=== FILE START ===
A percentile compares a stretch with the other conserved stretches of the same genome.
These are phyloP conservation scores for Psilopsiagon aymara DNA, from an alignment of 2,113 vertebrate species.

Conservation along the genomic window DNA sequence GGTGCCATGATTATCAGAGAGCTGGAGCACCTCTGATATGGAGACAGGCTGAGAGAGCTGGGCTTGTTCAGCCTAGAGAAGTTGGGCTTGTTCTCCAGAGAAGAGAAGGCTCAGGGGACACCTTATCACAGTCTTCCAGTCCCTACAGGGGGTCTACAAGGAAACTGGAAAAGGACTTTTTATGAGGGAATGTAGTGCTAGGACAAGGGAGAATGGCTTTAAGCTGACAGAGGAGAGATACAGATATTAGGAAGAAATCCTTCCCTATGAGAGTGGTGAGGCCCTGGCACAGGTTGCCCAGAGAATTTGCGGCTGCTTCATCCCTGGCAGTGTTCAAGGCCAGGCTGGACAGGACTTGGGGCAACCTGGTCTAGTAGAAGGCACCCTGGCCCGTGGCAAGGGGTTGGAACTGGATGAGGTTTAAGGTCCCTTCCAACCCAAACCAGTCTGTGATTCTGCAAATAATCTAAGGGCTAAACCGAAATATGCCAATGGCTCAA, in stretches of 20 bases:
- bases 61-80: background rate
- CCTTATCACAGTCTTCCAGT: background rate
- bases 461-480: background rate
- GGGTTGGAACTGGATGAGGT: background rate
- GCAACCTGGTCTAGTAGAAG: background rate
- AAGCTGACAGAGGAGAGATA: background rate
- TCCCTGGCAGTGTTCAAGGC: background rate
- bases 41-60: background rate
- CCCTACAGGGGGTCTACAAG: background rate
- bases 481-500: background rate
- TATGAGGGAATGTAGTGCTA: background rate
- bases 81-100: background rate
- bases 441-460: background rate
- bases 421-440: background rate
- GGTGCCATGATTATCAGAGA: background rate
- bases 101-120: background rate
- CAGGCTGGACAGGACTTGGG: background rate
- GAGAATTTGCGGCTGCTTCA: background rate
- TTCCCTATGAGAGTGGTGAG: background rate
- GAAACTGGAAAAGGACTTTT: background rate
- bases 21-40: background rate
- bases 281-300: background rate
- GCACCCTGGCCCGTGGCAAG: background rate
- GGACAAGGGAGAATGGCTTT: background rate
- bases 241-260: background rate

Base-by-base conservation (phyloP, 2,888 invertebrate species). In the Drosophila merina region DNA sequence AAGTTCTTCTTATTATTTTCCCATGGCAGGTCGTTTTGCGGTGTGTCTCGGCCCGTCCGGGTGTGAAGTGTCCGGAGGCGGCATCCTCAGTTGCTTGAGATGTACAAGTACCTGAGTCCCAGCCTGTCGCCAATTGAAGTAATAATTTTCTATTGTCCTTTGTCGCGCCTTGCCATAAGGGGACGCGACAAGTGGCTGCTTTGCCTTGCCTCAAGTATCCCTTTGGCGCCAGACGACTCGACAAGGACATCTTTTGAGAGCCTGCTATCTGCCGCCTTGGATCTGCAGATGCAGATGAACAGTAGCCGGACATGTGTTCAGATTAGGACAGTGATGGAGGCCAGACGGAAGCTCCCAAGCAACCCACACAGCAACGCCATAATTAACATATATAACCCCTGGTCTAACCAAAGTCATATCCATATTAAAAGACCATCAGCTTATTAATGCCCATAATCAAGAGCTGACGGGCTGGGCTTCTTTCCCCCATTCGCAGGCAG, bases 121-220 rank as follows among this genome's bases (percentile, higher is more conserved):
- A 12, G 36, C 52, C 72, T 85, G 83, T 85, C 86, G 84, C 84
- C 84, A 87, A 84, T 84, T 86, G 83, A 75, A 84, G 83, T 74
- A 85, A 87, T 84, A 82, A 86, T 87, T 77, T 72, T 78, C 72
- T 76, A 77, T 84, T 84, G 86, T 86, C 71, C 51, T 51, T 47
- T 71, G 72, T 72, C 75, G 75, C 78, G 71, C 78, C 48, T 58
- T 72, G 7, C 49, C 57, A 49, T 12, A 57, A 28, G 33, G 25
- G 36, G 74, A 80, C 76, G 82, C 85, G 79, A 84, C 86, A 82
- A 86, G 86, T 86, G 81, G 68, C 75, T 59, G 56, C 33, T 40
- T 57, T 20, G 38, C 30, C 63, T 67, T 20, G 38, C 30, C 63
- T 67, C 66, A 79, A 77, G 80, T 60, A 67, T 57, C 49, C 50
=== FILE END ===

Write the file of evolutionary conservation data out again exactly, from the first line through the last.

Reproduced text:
A percentile compares a stretch with the other conserved stretches of the same genome.
These are phyloP conservation scores for Psilopsiagon aymara DNA, from an alignment of 2,113 vertebrate species.

Conservation along the genomic window DNA sequence GGTGCCATGATTATCAGAGAGCTGGAGCACCTCTGATATGGAGACAGGCTGAGAGAGCTGGGCTTGTTCAGCCTAGAGAAGTTGGGCTTGTTCTCCAGAGAAGAGAAGGCTCAGGGGACACCTTATCACAGTCTTCCAGTCCCTACAGGGGGTCTACAAGGAAACTGGAAAAGGACTTTTTATGAGGGAATGTAGTGCTAGGACAAGGGAGAATGGCTTTAAGCTGACAGAGGAGAGATACAGATATTAGGAAGAAATCCTTCCCTATGAGAGTGGTGAGGCCCTGGCACAGGTTGCCCAGAGAATTTGCGGCTGCTTCATCCCTGGCAGTGTTCAAGGCCAGGCTGGACAGGACTTGGGGCAACCTGGTCTAGTAGAAGGCACCCTGGCCCGTGGCAAGGGGTTGGAACTGGATGAGGTTTAAGGTCCCTTCCAACCCAAACCAGTCTGTGATTCTGCAAATAATCTAAGGGCTAAACCGAAATATGCCAATGGCTCAA, in stretches of 20 bases:
- bases 61-80: background rate
- CCTTATCACAGTCTTCCAGT: background rate
- bases 461-480: background rate
- GGGTTGGAACTGGATGAGGT: background rate
- GCAACCTGGTCTAGTAGAAG: background rate
- AAGCTGACAGAGGAGAGATA: background rate
- TCCCTGGCAGTGTTCAAGGC: background rate
- bases 41-60: background rate
- CCCTACAGGGGGTCTACAAG: background rate
- bases 481-500: background rate
- TATGAGGGAATGTAGTGCTA: background rate
- bases 81-100: background rate
- bases 441-460: background rate
- bases 421-440: background rate
- GGTGCCATGATTATCAGAGA: background rate
- bases 101-120: background rate
- CAGGCTGGACAGGACTTGGG: background rate
- GAGAATTTGCGGCTGCTTCA: background rate
- TTCCCTATGAGAGTGGTGAG: background rate
- GAAACTGGAAAAGGACTTTT: background rate
- bases 21-40: background rate
- bases 281-300: background rate
- GCACCCTGGCCCGTGGCAAG: background rate
- GGACAAGGGAGAATGGCTTT: background rate
- bases 241-260: background rate

Base-by-base conservation (phyloP, 2,888 invertebrate species). In the Drosophila merina region DNA sequence AAGTTCTTCTTATTATTTTCCCATGGCAGGTCGTTTTGCGGTGTGTCTCGGCCCGTCCGGGTGTGAAGTGTCCGGAGGCGGCATCCTCAGTTGCTTGAGATGTACAAGTACCTGAGTCCCAGCCTGTCGCCAATTGAAGTAATAATTTTCTATTGTCCTTTGTCGCGCCTTGCCATAAGGGGACGCGACAAGTGGCTGCTTTGCCTTGCCTCAAGTATCCCTTTGGCGCCAGACGACTCGACAAGGACATCTTTTGAGAGCCTGCTATCTGCCGCCTTGGATCTGCAGATGCAGATGAACAGTAGCCGGACATGTGTTCAGATTAGGACAGTGATGGAGGCCAGACGGAAGCTCCCAAGCAACCCACACAGCAACGCCATAATTAACATATATAACCCCTGGTCTAACCAAAGTCATATCCATATTAAAAGACCATCAGCTTATTAATGCCCATAATCAAGAGCTGACGGGCTGGGCTTCTTTCCCCCATTCGCAGGCAG, bases 121-220 rank as follows among this genome's bases (percentile, higher is more conserved):
- A 12, G 36, C 52, C 72, T 85, G 83, T 85, C 86, G 84, C 84
- C 84, A 87, A 84, T 84, T 86, G 83, A 75, A 84, G 83, T 74
- A 85, A 87, T 84, A 82, A 86, T 87, T 77, T 72, T 78, C 72
- T 76, A 77, T 84, T 84, G 86, T 86, C 71, C 51, T 51, T 47
- T 71, G 72, T 72, C 75, G 75, C 78, G 71, C 78, C 48, T 58
- T 72, G 7, C 49, C 57, A 49, T 12, A 57, A 28, G 33, G 25
- G 36, G 74, A 80, C 76, G 82, C 85, G 79, A 84, C 86, A 82
- A 86, G 86, T 86, G 81, G 68, C 75, T 59, G 56, C 33, T 40
- T 57, T 20, G 38, C 30, C 63, T 67, T 20, G 38, C 30, C 63
- T 67, C 66, A 79, A 77, G 80, T 60, A 67, T 57, C 49, C 50